Intelligence products come in many flavors but one of the most useful distinctions is between descriptive and estimative products.  Descriptive products outline the relevant facts, figure, personalities and issues surrounding a topic of interest.  Estimative products, on the other hand, attempt to forecast what will likely happen because of the intersection of those facts, figures, personalities, etc.

Of the two, decisionmakers typically value quality estimative intelligence over even the very best descriptive products.  In a world dominated by a 24/7 news cycle and supported by the vast resources available on the internet, providing mere facts and figures is rarely enough to justify the expense of a dedicated intelligence unit.

In short, strategic intelligence should be the foundation for all strategic planning.  Without some sense of how the external world will likely change to support or hinder attempts to achieve a person’s or organization’s strategic goals, any allocation of resources in support of those goals will likely be sub-optimal.

Why Games?

[1] Kent, Sherman, Strategic Intelligence for American World Policy. Princeton, NJ: Princeton University Press, 1949.

[2] For a more exhaustive discussion of these themes and how they lead to this definition of intelligence, see Wheaton and Beerbower, Towards A New Definition Of Intelligence, Stanford Law and Policy Review, Vol. 17, Issue 2 (2006),  p. 319-330.

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Thursday, June 24, 2010

Part 2 -- What Is Strategy And What Are Strategic Decisions? (Teaching Strategic Intel Through Games)

Carl von Clausewitz, painting by Karl Wilhelm ...Image via Wikipedia

"As war is a game through its objective nature, so also is it through its subjective. -- Carl von Clausewitz, On War, Chapter 1.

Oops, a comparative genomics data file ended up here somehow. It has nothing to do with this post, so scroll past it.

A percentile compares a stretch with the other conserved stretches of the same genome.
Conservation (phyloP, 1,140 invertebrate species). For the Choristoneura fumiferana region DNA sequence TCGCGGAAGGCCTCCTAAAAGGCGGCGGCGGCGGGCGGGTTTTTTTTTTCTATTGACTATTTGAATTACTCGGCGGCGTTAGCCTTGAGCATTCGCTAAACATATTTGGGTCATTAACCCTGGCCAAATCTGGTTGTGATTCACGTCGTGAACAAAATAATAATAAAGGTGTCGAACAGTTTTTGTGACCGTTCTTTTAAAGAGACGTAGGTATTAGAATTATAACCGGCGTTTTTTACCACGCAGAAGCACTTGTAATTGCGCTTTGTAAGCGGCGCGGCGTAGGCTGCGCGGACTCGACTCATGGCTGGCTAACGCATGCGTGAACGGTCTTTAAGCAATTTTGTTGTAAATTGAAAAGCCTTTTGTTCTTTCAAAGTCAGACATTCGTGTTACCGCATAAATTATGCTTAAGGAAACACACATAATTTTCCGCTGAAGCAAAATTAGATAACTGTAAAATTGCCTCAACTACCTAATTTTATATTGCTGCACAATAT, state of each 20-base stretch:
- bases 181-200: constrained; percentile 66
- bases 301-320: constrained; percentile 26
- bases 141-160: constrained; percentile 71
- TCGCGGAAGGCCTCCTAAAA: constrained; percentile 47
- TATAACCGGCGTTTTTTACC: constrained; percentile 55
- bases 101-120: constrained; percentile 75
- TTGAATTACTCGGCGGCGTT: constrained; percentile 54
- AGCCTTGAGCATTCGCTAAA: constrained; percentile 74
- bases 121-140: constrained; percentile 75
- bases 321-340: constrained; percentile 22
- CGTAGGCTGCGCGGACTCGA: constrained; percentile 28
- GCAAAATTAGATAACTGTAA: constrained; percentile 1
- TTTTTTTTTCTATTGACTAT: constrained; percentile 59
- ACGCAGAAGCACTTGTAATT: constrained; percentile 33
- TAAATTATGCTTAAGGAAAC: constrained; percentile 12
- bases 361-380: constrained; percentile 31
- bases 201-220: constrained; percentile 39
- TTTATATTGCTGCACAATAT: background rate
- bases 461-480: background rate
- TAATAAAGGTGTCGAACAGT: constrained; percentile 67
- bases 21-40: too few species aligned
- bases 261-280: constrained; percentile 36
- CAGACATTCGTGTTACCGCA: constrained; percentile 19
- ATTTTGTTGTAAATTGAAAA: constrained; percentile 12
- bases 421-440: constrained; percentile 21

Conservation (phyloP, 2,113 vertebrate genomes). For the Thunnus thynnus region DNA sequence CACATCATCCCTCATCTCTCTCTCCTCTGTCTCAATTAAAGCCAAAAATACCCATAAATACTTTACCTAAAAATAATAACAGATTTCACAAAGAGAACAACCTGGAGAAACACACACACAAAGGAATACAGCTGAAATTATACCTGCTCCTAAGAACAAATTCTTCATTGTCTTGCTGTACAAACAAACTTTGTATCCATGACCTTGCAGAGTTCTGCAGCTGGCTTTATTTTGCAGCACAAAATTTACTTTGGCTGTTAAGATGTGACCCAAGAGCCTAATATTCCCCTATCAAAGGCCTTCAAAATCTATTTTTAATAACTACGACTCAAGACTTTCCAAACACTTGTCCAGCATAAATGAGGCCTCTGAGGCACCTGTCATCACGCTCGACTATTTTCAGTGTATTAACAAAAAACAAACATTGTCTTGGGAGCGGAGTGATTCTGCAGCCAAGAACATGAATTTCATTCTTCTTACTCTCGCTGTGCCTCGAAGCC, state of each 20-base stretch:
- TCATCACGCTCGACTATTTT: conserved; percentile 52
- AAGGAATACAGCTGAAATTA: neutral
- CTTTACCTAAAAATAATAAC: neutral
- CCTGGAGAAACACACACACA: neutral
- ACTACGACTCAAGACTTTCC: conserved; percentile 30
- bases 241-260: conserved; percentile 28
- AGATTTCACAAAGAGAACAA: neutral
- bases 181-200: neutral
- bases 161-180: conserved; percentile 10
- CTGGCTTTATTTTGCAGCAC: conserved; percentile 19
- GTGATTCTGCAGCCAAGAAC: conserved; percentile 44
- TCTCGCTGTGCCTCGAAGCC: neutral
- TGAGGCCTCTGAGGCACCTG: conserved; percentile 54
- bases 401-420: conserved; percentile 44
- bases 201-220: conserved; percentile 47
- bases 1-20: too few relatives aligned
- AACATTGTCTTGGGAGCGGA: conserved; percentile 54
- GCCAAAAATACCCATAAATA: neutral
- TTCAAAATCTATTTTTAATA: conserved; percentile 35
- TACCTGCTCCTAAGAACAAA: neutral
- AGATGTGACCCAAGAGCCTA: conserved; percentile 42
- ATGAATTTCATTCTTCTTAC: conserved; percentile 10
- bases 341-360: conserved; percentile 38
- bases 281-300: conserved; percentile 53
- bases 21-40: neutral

While there are many definitions of "strategy" and "strategic decisions", for the purposes of this paper, a strategy is an idea or set of ideas about how to accomplish a goal and strategic decisions are ones that typically put at risk a substantial portion of an entity's disposable resources.

Defining strategy broadly is important.  Far too often, strategy is only associated with terms such as "long-term" or "large" and strategic thinking is something accomplished only at corporate headquarters or by generals and kings.

Defining strategic decisions in the context of the resources risked by the entity (person or organization) making the decision puts the role of strategy into perspective.  Under this definition, it is possible for the exact same decision to be strategic in one case and tactical (or even trivial) in another context. 

For example, imagine an individual who owns a successful dry cleaning store.  Deciding to open up another branch of the store in a different part of town is clearly a strategic decision for this owner.  This owner will likely spend many of his disposable resources (time, money, personnel) getting the new branch set up and operating efficiently.  Failure with this new branch would likely impact the old branch as well.

The same decision, to open another branch in the same town by the owner of a chain of 10,000 dry cleaning stores does not have the same strategic quality as in the first case.  In fact, such a decision, in such a large, national organization, might not even be made at the owner’s level.  The percentage of disposable resources placed at risk with this decision is likely much less and it is entirely possible that such a decision would be pushed down to regional or even sub-regional levels.

More importantly, defining strategy in terms of the resources at risk broadens the scope of what arguably constitutes strategic intelligence as well.   Under this definition, strategy is not confined to large, powerful organizations.  Small businesses, police units and even students can have strategies and, in turn, require strategic intelligence to support their decision-making processes.

What is intelligence and what is the role of intelligence in the formulation of strategy?
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Wednesday, June 23, 2010